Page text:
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His Excellency Narendra Modi, Prime Minister


NARENDRA MODI, Prime Minister of India, noted that there was a surge of democracy across the world.  Afghanistan was at a historic moment of democratic transition and affirmation of unity.  Nepal had moved from violence to peace and democracy.  Bhutan’s young democracy was flourishing.  Democracy was trying to find a voice in West Asia and North Africa, with Tunisia’s success demonstrating it was possible.  There was a new stirring for stability and progress in Africa and unprecedented spread of prosperity in Asia and beyond.  Latin America was coming together in shared pursuit of stability and prosperity.  As well, India desired a peaceful and stable environment for its development, as a nation’s destiny was linked to its “neighborhood”.

He said he was prepared to engage in a serious bilateral dialogue with Pakistan in a peaceful atmosphere, without the shadow of terrorism, to promote friendship and cooperation.  Pakistan must also take its responsibility to create an appropriate environment.  Raising issues in the General Assembly was not the way to make progress towards resolving bilateral issues.  Instead, both sides should be thinking about the victims of floods in Jammu and Kashmir.  India had organized massive flood relief operations and had offered assistance for Pakistan-occupied Kashmir.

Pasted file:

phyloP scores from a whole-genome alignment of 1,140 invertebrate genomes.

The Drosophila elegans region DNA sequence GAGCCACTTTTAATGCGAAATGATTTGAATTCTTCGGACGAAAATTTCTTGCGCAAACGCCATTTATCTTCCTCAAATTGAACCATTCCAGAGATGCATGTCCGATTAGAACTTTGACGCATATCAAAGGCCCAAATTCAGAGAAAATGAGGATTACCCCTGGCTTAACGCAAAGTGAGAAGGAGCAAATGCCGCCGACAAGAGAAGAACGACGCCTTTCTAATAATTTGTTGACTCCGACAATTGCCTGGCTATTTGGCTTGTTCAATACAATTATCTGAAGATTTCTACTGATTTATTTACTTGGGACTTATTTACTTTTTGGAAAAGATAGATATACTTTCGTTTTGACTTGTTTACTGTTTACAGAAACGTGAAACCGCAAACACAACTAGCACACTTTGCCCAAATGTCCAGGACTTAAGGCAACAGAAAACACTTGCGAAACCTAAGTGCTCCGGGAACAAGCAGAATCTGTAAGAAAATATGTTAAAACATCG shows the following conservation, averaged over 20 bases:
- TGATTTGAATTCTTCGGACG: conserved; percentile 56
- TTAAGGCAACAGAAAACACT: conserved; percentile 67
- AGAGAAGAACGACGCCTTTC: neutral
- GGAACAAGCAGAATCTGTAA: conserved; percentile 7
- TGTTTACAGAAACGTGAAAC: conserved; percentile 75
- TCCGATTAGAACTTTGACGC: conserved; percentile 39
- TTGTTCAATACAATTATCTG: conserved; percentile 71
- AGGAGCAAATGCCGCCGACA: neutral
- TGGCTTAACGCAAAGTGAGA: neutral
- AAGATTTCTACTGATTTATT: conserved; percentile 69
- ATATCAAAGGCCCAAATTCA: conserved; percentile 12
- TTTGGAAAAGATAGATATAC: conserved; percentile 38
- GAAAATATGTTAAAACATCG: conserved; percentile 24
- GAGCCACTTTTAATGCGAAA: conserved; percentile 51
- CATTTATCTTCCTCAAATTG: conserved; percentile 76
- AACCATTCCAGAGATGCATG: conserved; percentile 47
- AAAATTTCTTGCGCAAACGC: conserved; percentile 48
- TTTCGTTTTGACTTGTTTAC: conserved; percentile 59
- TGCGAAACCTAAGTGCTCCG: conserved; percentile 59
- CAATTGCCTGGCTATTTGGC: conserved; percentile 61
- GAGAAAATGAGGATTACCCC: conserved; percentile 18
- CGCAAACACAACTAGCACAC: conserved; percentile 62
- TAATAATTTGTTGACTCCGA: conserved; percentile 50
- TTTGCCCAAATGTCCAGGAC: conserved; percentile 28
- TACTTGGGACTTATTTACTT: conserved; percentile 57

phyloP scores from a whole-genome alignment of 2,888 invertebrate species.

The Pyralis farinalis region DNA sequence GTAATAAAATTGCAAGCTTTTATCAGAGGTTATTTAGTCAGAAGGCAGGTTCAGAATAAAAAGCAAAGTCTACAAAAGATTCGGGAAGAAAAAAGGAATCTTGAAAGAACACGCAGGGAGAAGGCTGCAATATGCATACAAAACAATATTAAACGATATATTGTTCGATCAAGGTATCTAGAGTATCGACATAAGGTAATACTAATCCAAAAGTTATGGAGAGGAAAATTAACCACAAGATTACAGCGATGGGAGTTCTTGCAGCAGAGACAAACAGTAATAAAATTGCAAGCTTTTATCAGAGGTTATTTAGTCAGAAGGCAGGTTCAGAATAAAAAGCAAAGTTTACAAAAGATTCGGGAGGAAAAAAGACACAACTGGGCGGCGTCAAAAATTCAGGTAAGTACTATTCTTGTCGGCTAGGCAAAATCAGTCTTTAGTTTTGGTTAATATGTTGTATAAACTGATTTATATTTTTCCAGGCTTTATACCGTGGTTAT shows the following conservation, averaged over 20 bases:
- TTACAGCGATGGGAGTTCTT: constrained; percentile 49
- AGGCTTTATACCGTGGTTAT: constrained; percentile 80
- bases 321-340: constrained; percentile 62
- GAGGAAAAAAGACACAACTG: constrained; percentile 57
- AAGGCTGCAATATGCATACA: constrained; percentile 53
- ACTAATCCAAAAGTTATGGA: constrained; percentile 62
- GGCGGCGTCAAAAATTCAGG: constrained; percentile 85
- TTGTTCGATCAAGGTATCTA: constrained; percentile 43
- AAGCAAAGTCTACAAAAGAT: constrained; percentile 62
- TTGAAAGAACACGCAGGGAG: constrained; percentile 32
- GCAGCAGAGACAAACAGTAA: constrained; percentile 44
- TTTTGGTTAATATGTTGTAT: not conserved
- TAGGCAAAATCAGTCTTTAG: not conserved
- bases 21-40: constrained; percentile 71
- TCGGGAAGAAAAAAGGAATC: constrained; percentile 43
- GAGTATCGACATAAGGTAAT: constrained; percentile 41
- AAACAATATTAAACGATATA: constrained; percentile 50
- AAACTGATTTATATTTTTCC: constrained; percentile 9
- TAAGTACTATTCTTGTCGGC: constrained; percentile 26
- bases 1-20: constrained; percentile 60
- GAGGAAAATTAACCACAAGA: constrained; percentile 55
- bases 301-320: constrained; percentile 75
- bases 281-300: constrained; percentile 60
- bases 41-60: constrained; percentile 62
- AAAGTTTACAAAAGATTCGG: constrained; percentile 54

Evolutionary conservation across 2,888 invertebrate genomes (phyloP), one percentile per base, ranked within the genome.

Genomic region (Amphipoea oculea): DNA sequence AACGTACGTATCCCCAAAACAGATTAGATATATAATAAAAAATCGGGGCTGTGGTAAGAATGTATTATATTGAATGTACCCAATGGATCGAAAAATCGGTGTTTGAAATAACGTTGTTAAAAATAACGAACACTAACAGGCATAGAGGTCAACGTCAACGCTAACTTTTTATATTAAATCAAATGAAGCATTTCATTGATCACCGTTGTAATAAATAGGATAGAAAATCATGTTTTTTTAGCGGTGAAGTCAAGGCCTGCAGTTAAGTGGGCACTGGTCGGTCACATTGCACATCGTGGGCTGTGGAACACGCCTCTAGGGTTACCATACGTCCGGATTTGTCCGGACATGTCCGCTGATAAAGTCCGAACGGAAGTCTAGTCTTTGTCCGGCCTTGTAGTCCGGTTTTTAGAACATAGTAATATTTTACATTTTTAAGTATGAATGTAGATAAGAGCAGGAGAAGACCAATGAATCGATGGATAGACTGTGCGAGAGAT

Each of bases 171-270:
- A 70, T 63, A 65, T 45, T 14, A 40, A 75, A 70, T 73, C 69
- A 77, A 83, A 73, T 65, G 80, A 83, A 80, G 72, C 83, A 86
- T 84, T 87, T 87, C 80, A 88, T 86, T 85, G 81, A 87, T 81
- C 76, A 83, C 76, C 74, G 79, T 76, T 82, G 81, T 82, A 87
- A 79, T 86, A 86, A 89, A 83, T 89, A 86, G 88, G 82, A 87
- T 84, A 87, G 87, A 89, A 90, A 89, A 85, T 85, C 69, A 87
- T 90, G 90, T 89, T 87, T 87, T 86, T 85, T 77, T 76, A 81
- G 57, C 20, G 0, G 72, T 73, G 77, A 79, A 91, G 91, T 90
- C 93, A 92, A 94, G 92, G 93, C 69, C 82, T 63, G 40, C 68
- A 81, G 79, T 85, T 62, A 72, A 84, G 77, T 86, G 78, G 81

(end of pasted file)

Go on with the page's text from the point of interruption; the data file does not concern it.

“Let us bring ourselves in tune with the call of our times,” he said, pointing out that the world was witnessing tensions and turmoil on a scale rarely seen in recent history.  No one country or group of countries could determine the course of the world.  There had to be a genuine global partnership.  That was not just a moral position, but a practical reality.  Putting aside differences, Member States should mount a concerted effort to combat terrorism and extremism, he said, urging them to adopt the Comprehensive Convention on International Terrorism.  Furthermore, the international community must pursue a more stable and inclusive global development.  Globalization had created new poles of growth, yet billions of people still lived on the edge of poverty.

He highlighted the need to change people’s lifestyles to create a more habitable and sustainable world, and in that regard, he said he believed that yoga could help.  Yoga embodied unity of mind and body; thought and action; restraint and fulfillment; harmony between man and nature; a holistic approach to health and well-being.  It was not about exercise, but about discovering the sense of oneness with self, the world and the nature.  “By changing our lifestyle and creating consciousness, it can help us deal with climate change,” he said, urging delegates to adopt an International Yoga Day.

Source: GA/11564


Right of Reply (26 September 2014)

First Declaration:

Speaking in exercise of the right of reply, the representative of India responded to “unwarranted references” made by Pakistan's Prime Minister in his speech, stressing that Jammu and Kashmir had peacefully chosen their future. He rejected in their entirety the comments made.

Source: GA/11563



Right of Reply (27 September 2014)

First Declaration:

The representative of India rejected the remarks made by Pakistan and noted that they were willing to engage in dialogue “without the shadow of terror and fear”.  Raising issues in the forum would only derail future efforts of reaching a peaceful settlement.

Second Declaration:

The representative of India took the floor to reject in their entirety the comments made by Pakistan.

Source: GA/11564